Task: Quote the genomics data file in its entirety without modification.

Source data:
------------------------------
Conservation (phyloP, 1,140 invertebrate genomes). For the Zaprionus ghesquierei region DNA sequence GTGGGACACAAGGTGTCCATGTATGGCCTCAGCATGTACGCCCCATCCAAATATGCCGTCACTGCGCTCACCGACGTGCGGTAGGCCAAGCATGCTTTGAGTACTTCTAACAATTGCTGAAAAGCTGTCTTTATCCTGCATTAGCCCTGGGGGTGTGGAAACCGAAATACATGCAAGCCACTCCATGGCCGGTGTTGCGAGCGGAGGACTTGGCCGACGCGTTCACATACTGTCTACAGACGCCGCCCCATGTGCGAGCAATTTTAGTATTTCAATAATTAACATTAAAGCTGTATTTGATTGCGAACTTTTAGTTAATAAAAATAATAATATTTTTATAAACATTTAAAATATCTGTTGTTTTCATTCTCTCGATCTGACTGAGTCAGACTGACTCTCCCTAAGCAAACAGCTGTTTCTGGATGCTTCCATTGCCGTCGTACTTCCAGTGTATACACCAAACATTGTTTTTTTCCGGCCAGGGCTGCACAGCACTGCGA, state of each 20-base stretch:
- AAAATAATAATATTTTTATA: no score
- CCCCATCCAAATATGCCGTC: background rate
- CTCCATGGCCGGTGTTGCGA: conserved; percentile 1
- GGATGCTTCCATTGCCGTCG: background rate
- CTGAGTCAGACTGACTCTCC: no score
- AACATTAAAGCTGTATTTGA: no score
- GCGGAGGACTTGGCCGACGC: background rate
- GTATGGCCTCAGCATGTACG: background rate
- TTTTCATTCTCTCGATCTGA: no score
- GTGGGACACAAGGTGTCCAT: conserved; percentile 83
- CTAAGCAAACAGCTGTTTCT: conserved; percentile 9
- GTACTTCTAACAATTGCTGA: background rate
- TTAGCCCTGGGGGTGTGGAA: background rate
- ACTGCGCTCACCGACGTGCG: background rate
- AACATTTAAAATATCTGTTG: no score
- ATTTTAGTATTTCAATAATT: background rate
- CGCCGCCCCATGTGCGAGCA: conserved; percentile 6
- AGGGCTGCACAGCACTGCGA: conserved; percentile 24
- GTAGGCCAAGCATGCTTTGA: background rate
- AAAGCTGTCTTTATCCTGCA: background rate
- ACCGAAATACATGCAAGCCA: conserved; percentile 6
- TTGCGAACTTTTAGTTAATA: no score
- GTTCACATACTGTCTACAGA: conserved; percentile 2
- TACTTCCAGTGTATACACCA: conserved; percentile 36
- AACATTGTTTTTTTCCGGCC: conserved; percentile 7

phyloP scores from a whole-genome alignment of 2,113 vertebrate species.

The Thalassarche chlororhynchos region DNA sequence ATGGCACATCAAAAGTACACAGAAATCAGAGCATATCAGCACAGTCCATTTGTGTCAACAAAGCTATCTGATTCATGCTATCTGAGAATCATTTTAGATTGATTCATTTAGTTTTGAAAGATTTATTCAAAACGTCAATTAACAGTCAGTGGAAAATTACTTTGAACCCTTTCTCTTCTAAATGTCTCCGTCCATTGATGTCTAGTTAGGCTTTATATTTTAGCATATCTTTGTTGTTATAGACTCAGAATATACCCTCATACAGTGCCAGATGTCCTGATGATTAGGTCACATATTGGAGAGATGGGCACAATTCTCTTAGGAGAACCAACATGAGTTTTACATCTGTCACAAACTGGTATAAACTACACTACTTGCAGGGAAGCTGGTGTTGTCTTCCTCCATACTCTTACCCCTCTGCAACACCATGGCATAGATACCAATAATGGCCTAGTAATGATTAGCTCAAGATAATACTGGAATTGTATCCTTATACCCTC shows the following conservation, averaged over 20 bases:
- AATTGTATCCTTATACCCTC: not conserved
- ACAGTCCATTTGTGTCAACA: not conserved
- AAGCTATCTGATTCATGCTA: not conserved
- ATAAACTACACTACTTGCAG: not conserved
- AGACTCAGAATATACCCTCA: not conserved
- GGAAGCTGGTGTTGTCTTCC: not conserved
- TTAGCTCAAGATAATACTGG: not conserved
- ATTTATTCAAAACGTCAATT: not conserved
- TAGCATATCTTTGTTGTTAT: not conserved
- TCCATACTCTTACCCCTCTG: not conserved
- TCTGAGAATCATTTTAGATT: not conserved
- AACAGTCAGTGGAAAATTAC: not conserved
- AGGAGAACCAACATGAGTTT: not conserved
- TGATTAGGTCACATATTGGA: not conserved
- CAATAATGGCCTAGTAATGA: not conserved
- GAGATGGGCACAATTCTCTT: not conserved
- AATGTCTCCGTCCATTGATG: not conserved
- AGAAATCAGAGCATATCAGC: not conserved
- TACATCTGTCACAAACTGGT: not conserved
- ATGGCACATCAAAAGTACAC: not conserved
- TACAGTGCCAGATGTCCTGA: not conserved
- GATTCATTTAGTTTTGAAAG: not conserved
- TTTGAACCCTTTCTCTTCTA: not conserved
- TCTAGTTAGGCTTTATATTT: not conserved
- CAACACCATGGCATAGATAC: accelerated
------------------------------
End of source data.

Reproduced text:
Conservation (phyloP, 1,140 invertebrate genomes). For the Zaprionus ghesquierei region DNA sequence GTGGGACACAAGGTGTCCATGTATGGCCTCAGCATGTACGCCCCATCCAAATATGCCGTCACTGCGCTCACCGACGTGCGGTAGGCCAAGCATGCTTTGAGTACTTCTAACAATTGCTGAAAAGCTGTCTTTATCCTGCATTAGCCCTGGGGGTGTGGAAACCGAAATACATGCAAGCCACTCCATGGCCGGTGTTGCGAGCGGAGGACTTGGCCGACGCGTTCACATACTGTCTACAGACGCCGCCCCATGTGCGAGCAATTTTAGTATTTCAATAATTAACATTAAAGCTGTATTTGATTGCGAACTTTTAGTTAATAAAAATAATAATATTTTTATAAACATTTAAAATATCTGTTGTTTTCATTCTCTCGATCTGACTGAGTCAGACTGACTCTCCCTAAGCAAACAGCTGTTTCTGGATGCTTCCATTGCCGTCGTACTTCCAGTGTATACACCAAACATTGTTTTTTTCCGGCCAGGGCTGCACAGCACTGCGA, state of each 20-base stretch:
- AAAATAATAATATTTTTATA: no score
- CCCCATCCAAATATGCCGTC: background rate
- CTCCATGGCCGGTGTTGCGA: conserved; percentile 1
- GGATGCTTCCATTGCCGTCG: background rate
- CTGAGTCAGACTGACTCTCC: no score
- AACATTAAAGCTGTATTTGA: no score
- GCGGAGGACTTGGCCGACGC: background rate
- GTATGGCCTCAGCATGTACG: background rate
- TTTTCATTCTCTCGATCTGA: no score
- GTGGGACACAAGGTGTCCAT: conserved; percentile 83
- CTAAGCAAACAGCTGTTTCT: conserved; percentile 9
- GTACTTCTAACAATTGCTGA: background rate
- TTAGCCCTGGGGGTGTGGAA: background rate
- ACTGCGCTCACCGACGTGCG: background rate
- AACATTTAAAATATCTGTTG: no score
- ATTTTAGTATTTCAATAATT: background rate
- CGCCGCCCCATGTGCGAGCA: conserved; percentile 6
- AGGGCTGCACAGCACTGCGA: conserved; percentile 24
- GTAGGCCAAGCATGCTTTGA: background rate
- AAAGCTGTCTTTATCCTGCA: background rate
- ACCGAAATACATGCAAGCCA: conserved; percentile 6
- TTGCGAACTTTTAGTTAATA: no score
- GTTCACATACTGTCTACAGA: conserved; percentile 2
- TACTTCCAGTGTATACACCA: conserved; percentile 36
- AACATTGTTTTTTTCCGGCC: conserved; percentile 7

phyloP scores from a whole-genome alignment of 2,113 vertebrate species.

The Thalassarche chlororhynchos region DNA sequence ATGGCACATCAAAAGTACACAGAAATCAGAGCATATCAGCACAGTCCATTTGTGTCAACAAAGCTATCTGATTCATGCTATCTGAGAATCATTTTAGATTGATTCATTTAGTTTTGAAAGATTTATTCAAAACGTCAATTAACAGTCAGTGGAAAATTACTTTGAACCCTTTCTCTTCTAAATGTCTCCGTCCATTGATGTCTAGTTAGGCTTTATATTTTAGCATATCTTTGTTGTTATAGACTCAGAATATACCCTCATACAGTGCCAGATGTCCTGATGATTAGGTCACATATTGGAGAGATGGGCACAATTCTCTTAGGAGAACCAACATGAGTTTTACATCTGTCACAAACTGGTATAAACTACACTACTTGCAGGGAAGCTGGTGTTGTCTTCCTCCATACTCTTACCCCTCTGCAACACCATGGCATAGATACCAATAATGGCCTAGTAATGATTAGCTCAAGATAATACTGGAATTGTATCCTTATACCCTC shows the following conservation, averaged over 20 bases:
- AATTGTATCCTTATACCCTC: not conserved
- ACAGTCCATTTGTGTCAACA: not conserved
- AAGCTATCTGATTCATGCTA: not conserved
- ATAAACTACACTACTTGCAG: not conserved
- AGACTCAGAATATACCCTCA: not conserved
- GGAAGCTGGTGTTGTCTTCC: not conserved
- TTAGCTCAAGATAATACTGG: not conserved
- ATTTATTCAAAACGTCAATT: not conserved
- TAGCATATCTTTGTTGTTAT: not conserved
- TCCATACTCTTACCCCTCTG: not conserved
- TCTGAGAATCATTTTAGATT: not conserved
- AACAGTCAGTGGAAAATTAC: not conserved
- AGGAGAACCAACATGAGTTT: not conserved
- TGATTAGGTCACATATTGGA: not conserved
- CAATAATGGCCTAGTAATGA: not conserved
- GAGATGGGCACAATTCTCTT: not conserved
- AATGTCTCCGTCCATTGATG: not conserved
- AGAAATCAGAGCATATCAGC: not conserved
- TACATCTGTCACAAACTGGT: not conserved
- ATGGCACATCAAAAGTACAC: not conserved
- TACAGTGCCAGATGTCCTGA: not conserved
- GATTCATTTAGTTTTGAAAG: not conserved
- TTTGAACCCTTTCTCTTCTA: not conserved
- TCTAGTTAGGCTTTATATTT: not conserved
- CAACACCATGGCATAGATAC: accelerated